In a college dorm, in a prison, in a marriage
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These days I wake up tired / after hours skimming sleep’s / surface like a hungry bird, waiting. / They say it’s a fact of growing older, / to lose the skill for sleep infants / and teenagers effortlessly have.
On my way home from school / with a gang of friends / I would see him outside / one of the bars or diners / near the Journal Square station: / my uncle, rasping the price / of a shine to the passing crowd
We were warned not to complain — / plenty more temps they could call. / Warned, too, to avoid the break room / with its jailhouse camera / swiveling right outside the boss’s office, / his speakers playing only country.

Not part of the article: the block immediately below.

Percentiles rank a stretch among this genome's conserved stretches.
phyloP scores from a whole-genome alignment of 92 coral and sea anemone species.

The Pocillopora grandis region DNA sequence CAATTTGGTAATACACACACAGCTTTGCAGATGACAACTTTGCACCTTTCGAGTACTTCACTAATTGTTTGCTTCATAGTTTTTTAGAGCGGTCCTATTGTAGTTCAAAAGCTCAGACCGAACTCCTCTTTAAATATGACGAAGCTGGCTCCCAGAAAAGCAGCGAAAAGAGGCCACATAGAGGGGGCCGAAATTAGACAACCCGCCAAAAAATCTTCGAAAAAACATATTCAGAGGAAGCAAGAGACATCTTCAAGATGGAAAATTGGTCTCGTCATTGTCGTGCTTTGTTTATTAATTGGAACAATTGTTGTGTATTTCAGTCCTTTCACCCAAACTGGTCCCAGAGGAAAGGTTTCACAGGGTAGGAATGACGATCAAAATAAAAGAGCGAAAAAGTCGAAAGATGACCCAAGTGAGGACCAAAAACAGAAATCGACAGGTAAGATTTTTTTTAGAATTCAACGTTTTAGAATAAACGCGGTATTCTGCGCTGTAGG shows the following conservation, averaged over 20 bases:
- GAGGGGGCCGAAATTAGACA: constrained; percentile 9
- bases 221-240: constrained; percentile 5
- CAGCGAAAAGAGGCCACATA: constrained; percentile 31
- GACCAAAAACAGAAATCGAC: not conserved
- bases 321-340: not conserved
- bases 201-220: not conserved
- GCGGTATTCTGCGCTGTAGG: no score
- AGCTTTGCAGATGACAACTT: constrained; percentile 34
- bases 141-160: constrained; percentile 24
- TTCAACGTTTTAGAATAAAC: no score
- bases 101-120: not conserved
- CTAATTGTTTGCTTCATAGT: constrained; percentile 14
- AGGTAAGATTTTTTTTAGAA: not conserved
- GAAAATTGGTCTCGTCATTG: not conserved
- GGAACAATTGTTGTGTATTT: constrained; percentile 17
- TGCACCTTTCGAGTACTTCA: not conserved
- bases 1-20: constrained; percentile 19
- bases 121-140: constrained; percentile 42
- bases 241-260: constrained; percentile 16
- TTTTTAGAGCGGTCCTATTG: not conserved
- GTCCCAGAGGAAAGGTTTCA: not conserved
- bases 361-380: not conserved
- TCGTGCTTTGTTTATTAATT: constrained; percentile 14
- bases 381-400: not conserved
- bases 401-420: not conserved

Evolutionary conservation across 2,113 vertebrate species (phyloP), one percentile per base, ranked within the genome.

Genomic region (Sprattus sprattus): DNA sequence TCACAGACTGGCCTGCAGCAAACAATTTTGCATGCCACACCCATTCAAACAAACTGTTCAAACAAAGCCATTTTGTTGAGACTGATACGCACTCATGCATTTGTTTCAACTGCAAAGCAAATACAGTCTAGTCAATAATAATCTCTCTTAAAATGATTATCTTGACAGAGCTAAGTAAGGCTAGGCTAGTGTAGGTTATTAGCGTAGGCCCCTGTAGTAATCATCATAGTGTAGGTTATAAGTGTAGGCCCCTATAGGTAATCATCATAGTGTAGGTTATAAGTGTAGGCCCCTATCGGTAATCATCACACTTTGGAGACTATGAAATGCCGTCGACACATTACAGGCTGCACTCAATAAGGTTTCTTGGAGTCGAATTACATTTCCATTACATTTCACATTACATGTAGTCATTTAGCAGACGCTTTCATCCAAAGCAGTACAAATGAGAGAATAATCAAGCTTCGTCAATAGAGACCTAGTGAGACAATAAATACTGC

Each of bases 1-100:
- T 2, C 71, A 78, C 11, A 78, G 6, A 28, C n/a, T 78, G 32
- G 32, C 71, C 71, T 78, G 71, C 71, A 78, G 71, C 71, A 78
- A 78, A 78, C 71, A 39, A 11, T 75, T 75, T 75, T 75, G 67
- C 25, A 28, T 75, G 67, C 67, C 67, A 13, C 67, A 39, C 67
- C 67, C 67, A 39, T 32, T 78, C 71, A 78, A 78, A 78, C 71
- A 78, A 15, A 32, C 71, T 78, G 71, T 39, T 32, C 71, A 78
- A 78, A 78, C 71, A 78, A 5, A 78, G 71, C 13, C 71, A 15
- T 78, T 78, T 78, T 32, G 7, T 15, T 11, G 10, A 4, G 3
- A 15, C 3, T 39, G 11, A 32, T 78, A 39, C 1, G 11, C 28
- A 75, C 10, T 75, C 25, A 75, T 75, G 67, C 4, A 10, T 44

And I didn’t say there is no philosophy of life that covers this / I didn’t say how am I supposed to breathe when you stop
Mouse angels I have called them, / terrifying and warm and mythical, / seeming almost terrified themselves, / skittering after the echoes of / their own voices homing in / on the smaller creatures of the night
In grad school I had a writing teacher who’d completely cream my essays. / Cross-outs and tracked changes. He took me at my word / when I said I wanted to get better.
Every morning the public school chooses a student to lead us in patriotic worship over the intercom. I stand before my classroom flag and count my heartbeats. At recess I draw stars and stars.